In other variants, victims who contact the number provided in the job advertisement would be advised to complete tasks on the web, such as liking social media posts, or reviewing hotels and dining places on a website, for any commission.
And in a Ponzi-like variant , sufferers would be asked to buy expensive memberships just before taking part in lucrative job tasks . They would often do so until the soaring membership rights costs forced these to stop.
Several realised they had already been scammed when they had been told they could just get their money back right after finishing all the tasks, police said.
Where are these types of scammers located?
In October last year, two job scam syndicates based in Johor and Kuala Lumpur were busted in a joint procedure by the Singapore Police Force and the Royal Malaysia Police.
Professionals raided an apartment in Johor and an additional in Kuala Lumpur, and arrested ten Malaysians aged in between 21 and 32.
Preliminary research revealed that the team had targeted Singaporean and Malaysian victims and laundered their own criminal proceeds in Malaysia. The association is believed to have targeted more than 390 victims reported within Singapore and cheated them of S$5 million.
How to prevent getting duped?
The police have urged job seekers to be cautious about online advertisements that promise the convenience of working from home and being paid a high salary for “relatively simple” job responsibilities.
Legitimate businesses will not require job seekers to make upfront obligations to secure job provides and earn commission rates or utilise their own bank accounts to receive cash on the businesses’ account, the police said.
“These acts are typical ruses used by con artists to lure people into participating in their own schemes or frauds, ” it added.
If you get an unsolicited job offer, always verify the authenticity from the offer with the employing company through their particular official channels, according to scamalert. sg. You can check the information against the “recruitment” section on the corporate website or simply by emailing the HUMAN RESOURCES department.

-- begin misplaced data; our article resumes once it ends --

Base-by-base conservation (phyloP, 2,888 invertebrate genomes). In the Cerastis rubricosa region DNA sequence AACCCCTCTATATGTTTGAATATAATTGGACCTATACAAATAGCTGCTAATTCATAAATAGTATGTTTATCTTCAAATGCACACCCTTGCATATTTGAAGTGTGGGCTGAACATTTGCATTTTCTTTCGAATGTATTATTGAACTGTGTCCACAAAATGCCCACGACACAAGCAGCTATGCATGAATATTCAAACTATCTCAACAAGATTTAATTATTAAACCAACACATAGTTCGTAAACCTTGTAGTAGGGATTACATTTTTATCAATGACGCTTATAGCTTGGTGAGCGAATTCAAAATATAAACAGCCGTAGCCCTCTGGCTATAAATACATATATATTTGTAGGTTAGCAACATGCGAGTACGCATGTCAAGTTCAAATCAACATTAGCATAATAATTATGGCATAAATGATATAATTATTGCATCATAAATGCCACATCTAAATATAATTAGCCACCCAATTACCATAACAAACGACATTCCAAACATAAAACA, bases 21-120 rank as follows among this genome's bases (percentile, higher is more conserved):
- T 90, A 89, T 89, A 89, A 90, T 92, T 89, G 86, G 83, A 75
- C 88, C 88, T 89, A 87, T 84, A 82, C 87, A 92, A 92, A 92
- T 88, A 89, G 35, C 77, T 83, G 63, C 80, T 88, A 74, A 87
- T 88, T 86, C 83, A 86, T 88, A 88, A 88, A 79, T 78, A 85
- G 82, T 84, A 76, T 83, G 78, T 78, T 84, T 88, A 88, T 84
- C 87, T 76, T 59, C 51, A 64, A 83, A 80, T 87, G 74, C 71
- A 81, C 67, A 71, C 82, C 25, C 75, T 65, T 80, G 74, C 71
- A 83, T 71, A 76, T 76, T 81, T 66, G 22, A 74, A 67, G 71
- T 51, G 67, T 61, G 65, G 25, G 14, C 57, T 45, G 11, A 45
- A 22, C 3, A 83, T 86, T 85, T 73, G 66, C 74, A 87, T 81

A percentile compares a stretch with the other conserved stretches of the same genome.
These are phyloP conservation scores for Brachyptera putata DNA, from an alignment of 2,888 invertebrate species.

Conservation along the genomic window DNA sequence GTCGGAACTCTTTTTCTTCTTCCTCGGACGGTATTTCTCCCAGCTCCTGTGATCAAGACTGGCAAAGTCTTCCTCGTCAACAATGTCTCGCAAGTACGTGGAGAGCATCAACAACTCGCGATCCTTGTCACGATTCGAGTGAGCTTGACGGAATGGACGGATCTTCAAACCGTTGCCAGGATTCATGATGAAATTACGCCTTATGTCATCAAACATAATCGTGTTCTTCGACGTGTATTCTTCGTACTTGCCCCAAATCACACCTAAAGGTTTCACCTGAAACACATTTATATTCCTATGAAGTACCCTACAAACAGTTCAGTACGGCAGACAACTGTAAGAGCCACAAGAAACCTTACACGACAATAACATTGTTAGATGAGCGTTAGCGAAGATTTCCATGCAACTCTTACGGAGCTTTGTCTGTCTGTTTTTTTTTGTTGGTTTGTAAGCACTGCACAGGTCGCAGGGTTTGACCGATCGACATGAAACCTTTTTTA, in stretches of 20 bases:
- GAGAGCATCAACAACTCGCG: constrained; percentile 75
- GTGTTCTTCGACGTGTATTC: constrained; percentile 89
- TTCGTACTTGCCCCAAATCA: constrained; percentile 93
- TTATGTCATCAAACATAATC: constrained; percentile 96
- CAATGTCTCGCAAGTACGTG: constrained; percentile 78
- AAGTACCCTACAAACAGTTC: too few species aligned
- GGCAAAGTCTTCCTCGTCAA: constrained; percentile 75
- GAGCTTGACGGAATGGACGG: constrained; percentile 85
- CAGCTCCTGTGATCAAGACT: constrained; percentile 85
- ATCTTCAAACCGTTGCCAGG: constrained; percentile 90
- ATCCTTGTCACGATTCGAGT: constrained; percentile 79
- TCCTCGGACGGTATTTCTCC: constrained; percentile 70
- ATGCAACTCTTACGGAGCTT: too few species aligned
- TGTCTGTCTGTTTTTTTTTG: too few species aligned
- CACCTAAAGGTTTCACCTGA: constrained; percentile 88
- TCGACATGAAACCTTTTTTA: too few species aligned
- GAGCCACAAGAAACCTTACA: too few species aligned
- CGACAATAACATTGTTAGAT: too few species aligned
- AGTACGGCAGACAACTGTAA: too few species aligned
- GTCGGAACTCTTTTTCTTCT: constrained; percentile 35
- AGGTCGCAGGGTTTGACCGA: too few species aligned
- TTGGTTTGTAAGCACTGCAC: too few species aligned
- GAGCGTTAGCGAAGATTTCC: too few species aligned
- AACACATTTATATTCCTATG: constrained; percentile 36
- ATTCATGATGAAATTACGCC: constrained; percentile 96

The particular anti-scam website furthermore urged the public never to respond to dubious work offers or download unverified apps through unknown sources to apply for a job.
Why do some still fall for it?
Above initially getting covered the work, victims will often be added to a WhatsApp group with members who are purportedly doing it same job.
These people would chat about their daily lives, share screenshots from the attractive sums pounds they got, and actively deny the job was a fraud. These create an air of legitimacy for the victim.
When approached independently about whether it was a scam, the people would go to extra measures to convince otherwise, telling the sufferer that they were “crazy” and that nobody experienced doubted the legitimacy of the job before, a CNA investigation in January uncovered.
The front firm in the scam would certainly also have a legitimate and professional-looking website, filled with details like a telephone number.
Can you make your money back?
Like in every type of scam, time is of the essence when it comes to tracing and recovering cash lost.
The cash will typically be routed through multiple accounts to evade detection, and if it leaves Singapore, it will eventually become even more difficult to get back.
The police can freeze bank accounts and have successfully recovered money that was transferred overseas. But this is not a guarantee, especially as some jurisdictions can require victims to endure complicated and costly legal processes.
The police have also consistently reminded people to deny requests to use their own personal bank accounts to receive and transfer cash for others, or risk getting implicated in money laundering actions.